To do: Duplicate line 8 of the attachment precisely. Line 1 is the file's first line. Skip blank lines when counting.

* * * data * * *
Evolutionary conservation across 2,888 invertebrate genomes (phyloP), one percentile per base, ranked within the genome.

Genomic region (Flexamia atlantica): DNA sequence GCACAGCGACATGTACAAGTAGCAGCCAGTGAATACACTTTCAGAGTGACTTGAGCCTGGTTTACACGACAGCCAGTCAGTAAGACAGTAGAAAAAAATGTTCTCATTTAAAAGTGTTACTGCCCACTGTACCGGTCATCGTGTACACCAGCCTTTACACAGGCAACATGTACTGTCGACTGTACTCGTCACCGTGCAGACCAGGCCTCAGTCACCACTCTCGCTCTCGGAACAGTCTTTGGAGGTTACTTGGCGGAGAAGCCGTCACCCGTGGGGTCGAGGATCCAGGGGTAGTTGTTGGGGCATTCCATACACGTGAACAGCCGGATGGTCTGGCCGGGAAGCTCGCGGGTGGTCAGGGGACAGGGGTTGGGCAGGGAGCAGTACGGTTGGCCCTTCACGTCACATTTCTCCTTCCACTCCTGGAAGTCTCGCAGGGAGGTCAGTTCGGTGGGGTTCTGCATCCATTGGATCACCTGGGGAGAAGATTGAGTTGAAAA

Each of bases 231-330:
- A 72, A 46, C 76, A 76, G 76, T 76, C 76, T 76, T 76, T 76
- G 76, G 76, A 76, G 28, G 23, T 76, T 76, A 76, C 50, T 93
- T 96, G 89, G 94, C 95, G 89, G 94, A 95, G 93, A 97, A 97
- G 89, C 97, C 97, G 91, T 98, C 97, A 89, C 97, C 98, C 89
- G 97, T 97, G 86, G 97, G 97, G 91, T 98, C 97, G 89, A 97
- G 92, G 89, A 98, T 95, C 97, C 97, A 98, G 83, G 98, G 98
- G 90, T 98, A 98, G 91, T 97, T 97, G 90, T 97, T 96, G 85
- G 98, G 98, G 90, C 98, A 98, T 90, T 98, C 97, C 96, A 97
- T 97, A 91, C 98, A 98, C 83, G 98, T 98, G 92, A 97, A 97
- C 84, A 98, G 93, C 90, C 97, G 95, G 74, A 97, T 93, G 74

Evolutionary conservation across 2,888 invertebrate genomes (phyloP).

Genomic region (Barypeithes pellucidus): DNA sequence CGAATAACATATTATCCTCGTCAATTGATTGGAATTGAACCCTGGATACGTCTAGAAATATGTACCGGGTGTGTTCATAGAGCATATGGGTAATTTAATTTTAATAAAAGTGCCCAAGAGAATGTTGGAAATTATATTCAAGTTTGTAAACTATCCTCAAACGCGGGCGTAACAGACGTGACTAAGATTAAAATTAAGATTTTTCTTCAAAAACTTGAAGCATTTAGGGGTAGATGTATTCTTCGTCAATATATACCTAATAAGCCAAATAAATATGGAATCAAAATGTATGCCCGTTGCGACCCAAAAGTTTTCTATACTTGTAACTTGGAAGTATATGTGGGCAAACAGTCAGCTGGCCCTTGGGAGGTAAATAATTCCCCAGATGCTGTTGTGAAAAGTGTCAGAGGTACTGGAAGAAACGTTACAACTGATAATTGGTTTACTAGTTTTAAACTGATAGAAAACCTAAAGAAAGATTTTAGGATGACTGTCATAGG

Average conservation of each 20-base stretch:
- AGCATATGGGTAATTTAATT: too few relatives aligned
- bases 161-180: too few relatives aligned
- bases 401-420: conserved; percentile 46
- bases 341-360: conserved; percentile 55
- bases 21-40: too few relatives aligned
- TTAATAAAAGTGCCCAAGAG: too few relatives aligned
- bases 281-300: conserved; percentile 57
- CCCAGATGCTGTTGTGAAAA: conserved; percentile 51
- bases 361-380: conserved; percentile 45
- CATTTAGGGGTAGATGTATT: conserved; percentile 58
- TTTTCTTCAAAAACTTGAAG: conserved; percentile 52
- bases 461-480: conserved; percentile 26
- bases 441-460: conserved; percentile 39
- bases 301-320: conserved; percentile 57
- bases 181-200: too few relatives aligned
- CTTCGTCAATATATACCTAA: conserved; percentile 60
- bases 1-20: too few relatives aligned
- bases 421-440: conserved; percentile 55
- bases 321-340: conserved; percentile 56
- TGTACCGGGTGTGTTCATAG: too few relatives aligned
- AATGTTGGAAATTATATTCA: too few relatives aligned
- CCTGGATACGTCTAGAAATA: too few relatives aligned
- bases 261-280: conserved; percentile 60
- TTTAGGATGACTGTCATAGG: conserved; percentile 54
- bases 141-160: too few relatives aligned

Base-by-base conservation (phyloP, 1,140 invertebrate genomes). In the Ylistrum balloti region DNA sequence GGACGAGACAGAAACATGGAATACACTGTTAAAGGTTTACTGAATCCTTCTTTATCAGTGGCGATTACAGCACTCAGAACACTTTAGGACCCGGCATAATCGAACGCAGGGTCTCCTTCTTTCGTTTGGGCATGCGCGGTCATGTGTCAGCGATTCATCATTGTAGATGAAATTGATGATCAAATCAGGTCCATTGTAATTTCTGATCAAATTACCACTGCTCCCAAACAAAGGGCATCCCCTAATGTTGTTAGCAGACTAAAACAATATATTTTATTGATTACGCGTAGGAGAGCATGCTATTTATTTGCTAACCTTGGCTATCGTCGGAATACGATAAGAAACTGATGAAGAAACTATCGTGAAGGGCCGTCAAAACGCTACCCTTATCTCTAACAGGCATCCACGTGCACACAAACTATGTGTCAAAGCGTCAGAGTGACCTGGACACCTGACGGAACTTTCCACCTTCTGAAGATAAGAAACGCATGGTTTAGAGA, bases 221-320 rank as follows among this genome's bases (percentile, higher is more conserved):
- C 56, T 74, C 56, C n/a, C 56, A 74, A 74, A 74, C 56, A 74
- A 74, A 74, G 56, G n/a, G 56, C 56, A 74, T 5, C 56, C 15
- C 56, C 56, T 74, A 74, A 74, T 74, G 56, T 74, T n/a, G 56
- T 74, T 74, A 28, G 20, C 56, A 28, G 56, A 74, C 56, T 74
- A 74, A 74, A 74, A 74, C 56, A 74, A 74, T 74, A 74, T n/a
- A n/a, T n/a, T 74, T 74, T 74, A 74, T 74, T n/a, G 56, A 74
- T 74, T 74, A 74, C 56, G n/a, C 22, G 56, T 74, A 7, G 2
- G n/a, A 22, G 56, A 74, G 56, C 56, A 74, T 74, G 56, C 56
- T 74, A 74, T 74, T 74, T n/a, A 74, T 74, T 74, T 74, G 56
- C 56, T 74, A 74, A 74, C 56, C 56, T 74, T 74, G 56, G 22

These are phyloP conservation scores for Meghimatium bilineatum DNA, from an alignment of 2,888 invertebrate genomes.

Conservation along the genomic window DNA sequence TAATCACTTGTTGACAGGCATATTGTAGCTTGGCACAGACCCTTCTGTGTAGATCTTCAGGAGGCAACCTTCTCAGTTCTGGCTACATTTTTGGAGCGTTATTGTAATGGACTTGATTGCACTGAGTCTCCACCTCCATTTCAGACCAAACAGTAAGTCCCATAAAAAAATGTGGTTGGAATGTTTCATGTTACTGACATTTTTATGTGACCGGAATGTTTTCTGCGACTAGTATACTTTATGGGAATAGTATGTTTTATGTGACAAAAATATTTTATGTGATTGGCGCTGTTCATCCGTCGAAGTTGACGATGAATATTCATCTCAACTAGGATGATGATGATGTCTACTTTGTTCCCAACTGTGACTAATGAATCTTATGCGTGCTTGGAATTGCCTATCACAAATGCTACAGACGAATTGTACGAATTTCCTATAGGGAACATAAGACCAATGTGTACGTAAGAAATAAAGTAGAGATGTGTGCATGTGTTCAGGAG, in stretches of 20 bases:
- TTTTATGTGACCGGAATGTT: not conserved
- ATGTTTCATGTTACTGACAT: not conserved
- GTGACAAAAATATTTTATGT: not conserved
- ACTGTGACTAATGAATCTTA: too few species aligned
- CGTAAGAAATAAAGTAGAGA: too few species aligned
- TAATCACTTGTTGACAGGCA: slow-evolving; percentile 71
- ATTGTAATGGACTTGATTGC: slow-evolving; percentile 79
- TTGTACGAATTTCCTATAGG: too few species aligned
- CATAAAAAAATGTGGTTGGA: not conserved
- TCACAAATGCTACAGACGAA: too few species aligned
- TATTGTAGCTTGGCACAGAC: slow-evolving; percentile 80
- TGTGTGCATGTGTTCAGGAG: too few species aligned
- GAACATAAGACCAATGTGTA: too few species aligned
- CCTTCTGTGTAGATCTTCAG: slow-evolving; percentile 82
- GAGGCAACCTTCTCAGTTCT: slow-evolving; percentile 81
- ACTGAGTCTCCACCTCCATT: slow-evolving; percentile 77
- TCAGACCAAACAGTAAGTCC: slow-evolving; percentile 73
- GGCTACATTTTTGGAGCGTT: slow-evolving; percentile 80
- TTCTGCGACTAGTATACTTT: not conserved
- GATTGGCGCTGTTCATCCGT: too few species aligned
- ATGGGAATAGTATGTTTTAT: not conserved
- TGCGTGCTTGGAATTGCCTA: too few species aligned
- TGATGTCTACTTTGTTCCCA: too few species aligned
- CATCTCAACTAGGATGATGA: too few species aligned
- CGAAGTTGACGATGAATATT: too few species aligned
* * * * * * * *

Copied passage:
- G 97, T 97, G 86, G 97, G 97, G 91, T 98, C 97, G 89, A 97